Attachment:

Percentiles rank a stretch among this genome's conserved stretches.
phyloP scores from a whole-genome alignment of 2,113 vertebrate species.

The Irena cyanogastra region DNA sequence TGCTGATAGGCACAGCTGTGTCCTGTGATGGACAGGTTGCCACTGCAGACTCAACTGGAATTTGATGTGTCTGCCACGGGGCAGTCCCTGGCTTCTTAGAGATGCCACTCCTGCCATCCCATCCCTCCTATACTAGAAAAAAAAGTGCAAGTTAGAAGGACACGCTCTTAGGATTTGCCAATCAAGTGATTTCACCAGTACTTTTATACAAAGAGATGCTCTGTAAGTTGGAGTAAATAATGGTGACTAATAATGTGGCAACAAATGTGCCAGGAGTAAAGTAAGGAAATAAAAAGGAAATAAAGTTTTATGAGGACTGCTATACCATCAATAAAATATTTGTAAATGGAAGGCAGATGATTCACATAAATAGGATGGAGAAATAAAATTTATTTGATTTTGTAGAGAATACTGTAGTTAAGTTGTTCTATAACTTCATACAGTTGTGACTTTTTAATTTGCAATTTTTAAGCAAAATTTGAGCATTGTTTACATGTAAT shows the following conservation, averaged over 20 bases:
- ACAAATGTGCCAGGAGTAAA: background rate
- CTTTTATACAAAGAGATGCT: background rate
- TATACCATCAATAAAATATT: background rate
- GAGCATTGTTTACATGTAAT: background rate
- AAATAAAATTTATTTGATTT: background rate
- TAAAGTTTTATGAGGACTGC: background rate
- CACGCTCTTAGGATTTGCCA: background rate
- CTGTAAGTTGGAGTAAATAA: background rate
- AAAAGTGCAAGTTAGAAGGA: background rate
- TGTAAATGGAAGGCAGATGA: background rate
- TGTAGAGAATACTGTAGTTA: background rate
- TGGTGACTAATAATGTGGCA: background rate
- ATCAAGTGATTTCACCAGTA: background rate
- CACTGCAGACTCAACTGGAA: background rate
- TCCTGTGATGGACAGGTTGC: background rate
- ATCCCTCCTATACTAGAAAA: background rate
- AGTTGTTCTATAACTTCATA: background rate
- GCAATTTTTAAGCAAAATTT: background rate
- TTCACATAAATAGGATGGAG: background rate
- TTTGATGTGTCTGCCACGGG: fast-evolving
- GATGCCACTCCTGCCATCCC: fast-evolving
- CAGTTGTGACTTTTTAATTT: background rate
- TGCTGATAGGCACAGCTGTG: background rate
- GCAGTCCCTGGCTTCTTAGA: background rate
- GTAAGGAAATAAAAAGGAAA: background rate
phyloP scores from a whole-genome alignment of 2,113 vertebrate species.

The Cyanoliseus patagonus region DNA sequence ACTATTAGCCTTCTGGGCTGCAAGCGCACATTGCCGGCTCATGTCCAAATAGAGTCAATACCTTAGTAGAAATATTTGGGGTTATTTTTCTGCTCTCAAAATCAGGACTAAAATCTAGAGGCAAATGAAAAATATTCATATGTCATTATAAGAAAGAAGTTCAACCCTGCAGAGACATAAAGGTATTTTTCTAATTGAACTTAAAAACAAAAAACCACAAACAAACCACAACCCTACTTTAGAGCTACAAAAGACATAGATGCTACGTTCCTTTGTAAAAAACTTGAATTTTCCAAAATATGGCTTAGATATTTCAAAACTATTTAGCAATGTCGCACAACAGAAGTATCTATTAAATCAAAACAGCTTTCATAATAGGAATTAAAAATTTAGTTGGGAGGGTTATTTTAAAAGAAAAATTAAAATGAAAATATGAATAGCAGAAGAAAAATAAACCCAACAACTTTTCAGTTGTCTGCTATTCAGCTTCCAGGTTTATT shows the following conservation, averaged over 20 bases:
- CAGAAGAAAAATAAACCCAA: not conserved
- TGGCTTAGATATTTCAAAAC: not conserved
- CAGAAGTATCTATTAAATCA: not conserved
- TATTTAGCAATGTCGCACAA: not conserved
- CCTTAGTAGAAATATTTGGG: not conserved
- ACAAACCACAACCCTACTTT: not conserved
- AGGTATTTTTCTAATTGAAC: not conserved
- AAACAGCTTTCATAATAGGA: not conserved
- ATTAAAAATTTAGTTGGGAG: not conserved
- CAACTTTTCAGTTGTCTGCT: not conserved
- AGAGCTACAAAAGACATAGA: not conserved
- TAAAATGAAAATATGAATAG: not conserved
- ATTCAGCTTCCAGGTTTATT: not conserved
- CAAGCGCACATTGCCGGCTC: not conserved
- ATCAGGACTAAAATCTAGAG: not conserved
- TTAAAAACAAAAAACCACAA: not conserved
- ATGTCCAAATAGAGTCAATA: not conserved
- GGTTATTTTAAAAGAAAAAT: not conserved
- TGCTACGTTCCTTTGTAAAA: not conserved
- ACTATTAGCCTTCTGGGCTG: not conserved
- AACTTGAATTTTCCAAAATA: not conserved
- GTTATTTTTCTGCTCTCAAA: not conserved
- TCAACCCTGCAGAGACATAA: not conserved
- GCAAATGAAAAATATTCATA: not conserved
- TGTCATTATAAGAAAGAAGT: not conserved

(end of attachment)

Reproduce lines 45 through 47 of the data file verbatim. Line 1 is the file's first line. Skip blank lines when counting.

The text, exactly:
- ATCAGGACTAAAATCTAGAG: not conserved
- TTAAAAACAAAAAACCACAA: not conserved
- ATGTCCAAATAGAGTCAATA: not conserved